Women’s-rights advocates quickly and fully joined forces with the Fox sisters, backing them and building the bridge that linked Spiritualists to the suffragettes, thus adding a strong foundational element of feminism to the Spiritualist movement at its outset.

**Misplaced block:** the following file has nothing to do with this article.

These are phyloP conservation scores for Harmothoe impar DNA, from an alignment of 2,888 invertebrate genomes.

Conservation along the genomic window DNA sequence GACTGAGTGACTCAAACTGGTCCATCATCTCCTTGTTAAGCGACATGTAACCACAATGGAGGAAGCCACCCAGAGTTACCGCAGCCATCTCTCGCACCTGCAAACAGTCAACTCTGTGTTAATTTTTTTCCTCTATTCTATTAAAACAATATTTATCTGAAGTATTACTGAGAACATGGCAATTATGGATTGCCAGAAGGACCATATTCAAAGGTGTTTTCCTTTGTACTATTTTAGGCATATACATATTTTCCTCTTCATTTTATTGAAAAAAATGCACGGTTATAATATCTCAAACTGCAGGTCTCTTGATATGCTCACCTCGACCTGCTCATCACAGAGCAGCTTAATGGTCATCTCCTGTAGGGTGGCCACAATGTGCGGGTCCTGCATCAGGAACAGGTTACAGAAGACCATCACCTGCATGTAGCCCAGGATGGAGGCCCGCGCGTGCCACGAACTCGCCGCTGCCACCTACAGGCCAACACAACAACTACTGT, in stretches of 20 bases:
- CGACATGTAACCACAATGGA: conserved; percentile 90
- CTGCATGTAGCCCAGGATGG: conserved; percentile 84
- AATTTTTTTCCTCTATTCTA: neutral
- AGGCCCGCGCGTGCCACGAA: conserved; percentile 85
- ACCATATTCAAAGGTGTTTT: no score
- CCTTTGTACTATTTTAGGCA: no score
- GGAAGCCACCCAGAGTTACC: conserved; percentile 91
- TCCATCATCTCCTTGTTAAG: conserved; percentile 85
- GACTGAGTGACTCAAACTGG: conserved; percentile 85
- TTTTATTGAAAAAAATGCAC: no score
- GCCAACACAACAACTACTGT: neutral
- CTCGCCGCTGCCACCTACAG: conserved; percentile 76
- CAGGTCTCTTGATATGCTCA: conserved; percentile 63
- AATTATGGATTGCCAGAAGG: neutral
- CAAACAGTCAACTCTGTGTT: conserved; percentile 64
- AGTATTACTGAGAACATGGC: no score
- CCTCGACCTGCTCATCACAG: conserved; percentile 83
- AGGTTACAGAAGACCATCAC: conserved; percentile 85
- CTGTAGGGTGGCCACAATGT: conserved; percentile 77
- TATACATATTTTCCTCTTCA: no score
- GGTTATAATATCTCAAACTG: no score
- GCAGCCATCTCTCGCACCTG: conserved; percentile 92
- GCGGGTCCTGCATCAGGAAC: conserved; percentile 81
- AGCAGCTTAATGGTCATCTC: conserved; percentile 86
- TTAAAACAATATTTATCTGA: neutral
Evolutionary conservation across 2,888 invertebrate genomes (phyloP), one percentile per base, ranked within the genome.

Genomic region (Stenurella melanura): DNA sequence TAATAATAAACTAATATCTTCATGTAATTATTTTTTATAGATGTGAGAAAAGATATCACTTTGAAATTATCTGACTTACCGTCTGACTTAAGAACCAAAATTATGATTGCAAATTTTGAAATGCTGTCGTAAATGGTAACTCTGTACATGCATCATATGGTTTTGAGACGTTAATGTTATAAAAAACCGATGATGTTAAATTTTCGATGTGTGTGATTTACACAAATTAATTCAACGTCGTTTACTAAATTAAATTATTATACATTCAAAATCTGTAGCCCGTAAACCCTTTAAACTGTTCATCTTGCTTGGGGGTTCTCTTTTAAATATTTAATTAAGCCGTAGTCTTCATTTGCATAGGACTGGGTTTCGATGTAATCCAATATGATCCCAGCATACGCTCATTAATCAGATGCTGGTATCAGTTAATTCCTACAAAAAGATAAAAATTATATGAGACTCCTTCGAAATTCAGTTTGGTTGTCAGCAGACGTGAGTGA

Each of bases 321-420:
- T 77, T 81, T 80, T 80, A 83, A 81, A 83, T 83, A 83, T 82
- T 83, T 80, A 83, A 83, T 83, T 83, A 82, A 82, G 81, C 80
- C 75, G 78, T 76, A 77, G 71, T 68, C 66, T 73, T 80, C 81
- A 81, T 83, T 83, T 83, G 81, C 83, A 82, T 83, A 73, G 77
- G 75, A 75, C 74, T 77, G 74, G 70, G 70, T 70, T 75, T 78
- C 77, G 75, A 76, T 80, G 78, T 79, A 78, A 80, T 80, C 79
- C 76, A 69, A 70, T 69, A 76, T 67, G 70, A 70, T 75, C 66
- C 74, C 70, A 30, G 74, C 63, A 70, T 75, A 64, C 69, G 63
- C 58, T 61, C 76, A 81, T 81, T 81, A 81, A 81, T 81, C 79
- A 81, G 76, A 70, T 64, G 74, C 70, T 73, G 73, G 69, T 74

Because they were young women, the Fox sisters also delivered an additional kind of radicalism. Kate and Maggie’s exhibition struck at something vital in a certain kind of seeker. For those who felt shackled by the mores of the times, the very beings of the teenage sisters were revolutionary. While seeking a higher power was nothing new, the Fox sisters’ message rode on the American yearning to go it alone, to live one’s life in accordance to self-guidance and one’s individual intuition without needing someone’s permission, without hierarchy, without interference of the Church or any other institution. The Fox sisters represented something that had been feared by many, yearned for by others, and only imagined by the patriarchal American society at the time: a woman’s right to self-sovereignty. Each time the Fox sisters addressed a crowd, they were also shedding their Victorian sensibilities and their assigned gender roles, breaking the ossified boundaries between classes, ages, sexes. Each time they stepped onto the stage, they were inspiring a silent but large segment of the nation that was hungry for change and for someone to start it. Unlike their Christian contemporaries, the Fox sisters proved that Americans no longer had to rely on speculation or even revelation for information about the ultimate fate of the soul; we would continue to evolve after death, even if we weren’t baptized. You didn’t need a deacon, priest, bishop, pope, or any man, for that matter, to connect you to the higher power; Spiritualism eliminated the need for a savior. As they continued to dazzle the crowds, the sisters planted the seed of new religion—what would soon be named Spiritualism with a capital S—kindling the individual’s request for individual truth and permission to believe in it with a fearless tenacity.